When we talk about health care, do we end up invoking nationalism above all else? In an editorial posted recently on The Mark, Herbert Emery, a professor of health economics at the University of Calgary, argued that our health care system isn’t going to evolve until we leave the idea of what is, and isn’t, Canadian, at the door. But the problem isn’t that, when faced with issues of a deteriorating health care system, we use our own nation as an excuse to do nothing. It’s not that an open and universal health care system is “Canadian” and that two tiered medical care or even fully-fledged private medical care is “Un-Canadian.” It is, quite simply, that paying for health care is wrong. That doesn’t have to mean that Canada’s current public health system is entirely right. Yes, we need to take a look at where we’re making mistakes. But the argument that nationalism is stifling our current debate system is shortsighted. Emery argues:
“Tying health care to nationalism not only promotes an inaccurate view of our health care system, it redirects debate away from a question Canadians need to address – what services should be included in the public system, and what could be left to the private market?”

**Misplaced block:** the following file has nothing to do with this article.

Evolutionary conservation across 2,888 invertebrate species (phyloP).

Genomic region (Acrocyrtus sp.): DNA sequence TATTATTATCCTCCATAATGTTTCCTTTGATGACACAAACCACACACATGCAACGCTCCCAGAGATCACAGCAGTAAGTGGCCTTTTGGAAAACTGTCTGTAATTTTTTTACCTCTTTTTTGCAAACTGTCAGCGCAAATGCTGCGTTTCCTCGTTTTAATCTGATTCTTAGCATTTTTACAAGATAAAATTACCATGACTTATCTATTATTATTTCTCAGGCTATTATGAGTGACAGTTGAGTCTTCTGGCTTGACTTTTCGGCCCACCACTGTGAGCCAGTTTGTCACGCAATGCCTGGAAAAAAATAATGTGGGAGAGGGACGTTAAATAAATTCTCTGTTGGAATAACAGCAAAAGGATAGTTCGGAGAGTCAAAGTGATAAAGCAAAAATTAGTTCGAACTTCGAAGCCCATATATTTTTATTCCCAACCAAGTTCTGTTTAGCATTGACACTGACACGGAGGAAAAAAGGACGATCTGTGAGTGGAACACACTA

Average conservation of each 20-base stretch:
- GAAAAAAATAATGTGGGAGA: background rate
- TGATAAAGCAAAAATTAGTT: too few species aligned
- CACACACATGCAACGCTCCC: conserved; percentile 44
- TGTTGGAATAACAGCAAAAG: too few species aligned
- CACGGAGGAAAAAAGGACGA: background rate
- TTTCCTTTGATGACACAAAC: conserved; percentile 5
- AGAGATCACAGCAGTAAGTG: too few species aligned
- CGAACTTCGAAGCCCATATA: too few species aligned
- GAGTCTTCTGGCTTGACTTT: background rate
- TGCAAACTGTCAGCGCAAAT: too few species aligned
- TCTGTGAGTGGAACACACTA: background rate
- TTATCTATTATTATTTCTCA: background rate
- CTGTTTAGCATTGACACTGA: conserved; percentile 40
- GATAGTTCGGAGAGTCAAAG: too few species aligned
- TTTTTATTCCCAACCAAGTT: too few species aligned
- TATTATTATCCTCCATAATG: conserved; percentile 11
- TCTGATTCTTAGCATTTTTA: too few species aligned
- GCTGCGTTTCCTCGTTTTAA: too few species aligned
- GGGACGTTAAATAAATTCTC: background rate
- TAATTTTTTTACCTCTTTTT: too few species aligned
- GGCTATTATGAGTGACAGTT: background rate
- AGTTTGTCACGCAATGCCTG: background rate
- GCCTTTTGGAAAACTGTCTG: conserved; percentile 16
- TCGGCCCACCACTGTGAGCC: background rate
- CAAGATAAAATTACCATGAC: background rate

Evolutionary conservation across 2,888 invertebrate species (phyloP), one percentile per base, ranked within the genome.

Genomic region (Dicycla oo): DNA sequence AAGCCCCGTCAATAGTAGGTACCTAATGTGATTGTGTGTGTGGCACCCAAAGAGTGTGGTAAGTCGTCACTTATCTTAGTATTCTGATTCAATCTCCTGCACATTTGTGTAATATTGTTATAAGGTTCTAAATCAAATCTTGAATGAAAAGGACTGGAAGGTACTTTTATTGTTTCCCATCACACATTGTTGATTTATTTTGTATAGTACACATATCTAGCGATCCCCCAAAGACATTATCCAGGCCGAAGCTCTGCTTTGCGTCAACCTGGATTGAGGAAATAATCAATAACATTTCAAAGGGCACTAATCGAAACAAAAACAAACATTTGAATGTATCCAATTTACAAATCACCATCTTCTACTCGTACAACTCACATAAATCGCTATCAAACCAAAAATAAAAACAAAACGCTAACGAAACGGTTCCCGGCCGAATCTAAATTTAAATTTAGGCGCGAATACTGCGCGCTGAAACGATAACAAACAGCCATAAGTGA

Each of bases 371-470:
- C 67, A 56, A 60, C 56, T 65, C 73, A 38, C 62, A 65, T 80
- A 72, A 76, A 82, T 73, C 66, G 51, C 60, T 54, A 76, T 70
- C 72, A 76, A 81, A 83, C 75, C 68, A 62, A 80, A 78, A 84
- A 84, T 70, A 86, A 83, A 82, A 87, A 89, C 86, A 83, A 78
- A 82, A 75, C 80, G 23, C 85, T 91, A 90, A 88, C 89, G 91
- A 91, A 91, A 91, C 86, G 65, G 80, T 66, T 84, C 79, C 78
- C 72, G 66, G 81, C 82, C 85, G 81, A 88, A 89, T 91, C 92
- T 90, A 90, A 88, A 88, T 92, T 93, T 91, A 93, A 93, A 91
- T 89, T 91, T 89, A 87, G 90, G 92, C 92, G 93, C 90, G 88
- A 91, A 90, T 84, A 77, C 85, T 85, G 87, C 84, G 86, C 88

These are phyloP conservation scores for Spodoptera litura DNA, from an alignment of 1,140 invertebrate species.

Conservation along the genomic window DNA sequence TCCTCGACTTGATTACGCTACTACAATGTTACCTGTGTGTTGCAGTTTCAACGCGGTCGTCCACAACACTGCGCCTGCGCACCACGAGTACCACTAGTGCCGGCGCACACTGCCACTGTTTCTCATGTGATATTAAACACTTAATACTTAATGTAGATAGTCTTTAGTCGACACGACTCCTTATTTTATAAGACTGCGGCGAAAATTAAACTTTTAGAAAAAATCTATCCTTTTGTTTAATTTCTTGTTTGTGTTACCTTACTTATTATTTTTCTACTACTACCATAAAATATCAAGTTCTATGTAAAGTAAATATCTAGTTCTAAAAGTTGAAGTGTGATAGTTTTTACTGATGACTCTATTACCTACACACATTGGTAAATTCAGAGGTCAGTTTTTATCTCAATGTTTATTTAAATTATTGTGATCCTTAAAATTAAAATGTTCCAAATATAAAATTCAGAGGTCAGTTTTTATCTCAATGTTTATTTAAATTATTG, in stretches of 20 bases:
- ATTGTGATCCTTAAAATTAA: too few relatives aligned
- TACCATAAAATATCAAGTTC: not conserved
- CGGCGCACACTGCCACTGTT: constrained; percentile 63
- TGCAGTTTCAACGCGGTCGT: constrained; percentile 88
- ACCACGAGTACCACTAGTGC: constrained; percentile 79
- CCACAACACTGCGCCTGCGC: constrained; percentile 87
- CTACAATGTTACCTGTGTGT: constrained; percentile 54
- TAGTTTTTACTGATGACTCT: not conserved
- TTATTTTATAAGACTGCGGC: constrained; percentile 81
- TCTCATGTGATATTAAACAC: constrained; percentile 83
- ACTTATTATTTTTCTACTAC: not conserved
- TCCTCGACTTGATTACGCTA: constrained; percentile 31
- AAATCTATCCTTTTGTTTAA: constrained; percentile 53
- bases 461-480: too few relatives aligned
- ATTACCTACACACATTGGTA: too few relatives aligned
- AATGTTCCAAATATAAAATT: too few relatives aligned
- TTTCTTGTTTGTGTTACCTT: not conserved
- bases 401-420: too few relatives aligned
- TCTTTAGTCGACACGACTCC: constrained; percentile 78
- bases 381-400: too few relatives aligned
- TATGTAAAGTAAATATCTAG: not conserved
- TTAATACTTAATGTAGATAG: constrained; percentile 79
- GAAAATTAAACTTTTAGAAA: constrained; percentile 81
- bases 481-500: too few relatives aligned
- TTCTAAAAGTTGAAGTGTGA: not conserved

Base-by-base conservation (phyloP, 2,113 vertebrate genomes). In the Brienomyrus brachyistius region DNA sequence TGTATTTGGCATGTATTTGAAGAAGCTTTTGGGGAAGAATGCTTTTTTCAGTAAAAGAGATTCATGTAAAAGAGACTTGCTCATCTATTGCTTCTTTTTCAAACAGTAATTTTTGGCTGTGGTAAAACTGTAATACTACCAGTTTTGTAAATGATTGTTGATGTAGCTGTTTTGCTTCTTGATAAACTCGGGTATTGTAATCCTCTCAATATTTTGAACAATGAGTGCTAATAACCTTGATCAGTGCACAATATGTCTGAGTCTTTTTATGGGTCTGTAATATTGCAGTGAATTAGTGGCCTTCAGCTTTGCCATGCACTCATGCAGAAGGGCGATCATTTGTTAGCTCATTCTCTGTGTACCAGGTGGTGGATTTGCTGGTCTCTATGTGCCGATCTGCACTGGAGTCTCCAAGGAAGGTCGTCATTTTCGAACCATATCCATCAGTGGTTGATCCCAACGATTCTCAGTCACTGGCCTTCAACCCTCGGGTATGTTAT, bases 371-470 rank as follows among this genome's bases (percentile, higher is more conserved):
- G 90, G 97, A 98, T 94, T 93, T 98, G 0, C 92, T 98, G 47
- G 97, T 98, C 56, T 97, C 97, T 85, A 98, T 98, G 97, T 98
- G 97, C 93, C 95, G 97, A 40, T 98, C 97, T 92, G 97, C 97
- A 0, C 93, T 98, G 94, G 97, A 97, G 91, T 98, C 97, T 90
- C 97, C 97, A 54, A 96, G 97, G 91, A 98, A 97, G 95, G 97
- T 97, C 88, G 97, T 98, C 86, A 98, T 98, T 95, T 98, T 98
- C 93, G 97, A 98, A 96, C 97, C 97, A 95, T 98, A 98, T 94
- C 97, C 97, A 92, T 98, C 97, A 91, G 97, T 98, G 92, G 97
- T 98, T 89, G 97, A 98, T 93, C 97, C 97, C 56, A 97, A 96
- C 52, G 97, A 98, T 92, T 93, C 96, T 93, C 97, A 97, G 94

In effect I agree with the first sentence – we shouldn’t be tying health care to our country at all. The right to live in good health is universal – one that extends beyond international borders. At the risk of singing Kumbaya too loudly, when I think about “health care” I think about people, not borders. It’s rare that I hear any of my peers discuss health care and the “Idea of Being Canadian” at once. I think most of us believe that every country should have universal health care, and that our own nation, even with its problems, is only a drop in the ocean of what needs to be done to bring good health to everyone. If having to pay for health care isn’t intrinsically wrong, you wouldn’t find people trying to hide it. In particular, you wouldn’t find our politicians trying to hide it. Danny Williams, the premier of Newfoundland and Labrador sought out heart surgery in the United States this week. If this was okay, Williams and his team would have never tried to dodge the issue when asked about it. Instead all we got were a few basic facts from his secretary and a slew of comments from elsewhere. Williams might feel that his choice to seek health care, at a price, in America is controversial. He has a lot of Canadians looking at him now, wondering why our care wasn’t good enough. But I doubt he sees his move as “Un-Canadian.” Because it isn’t. It might have been wrong, but if Williams felt that nationalism was part of his health, he would have found the care in Canada.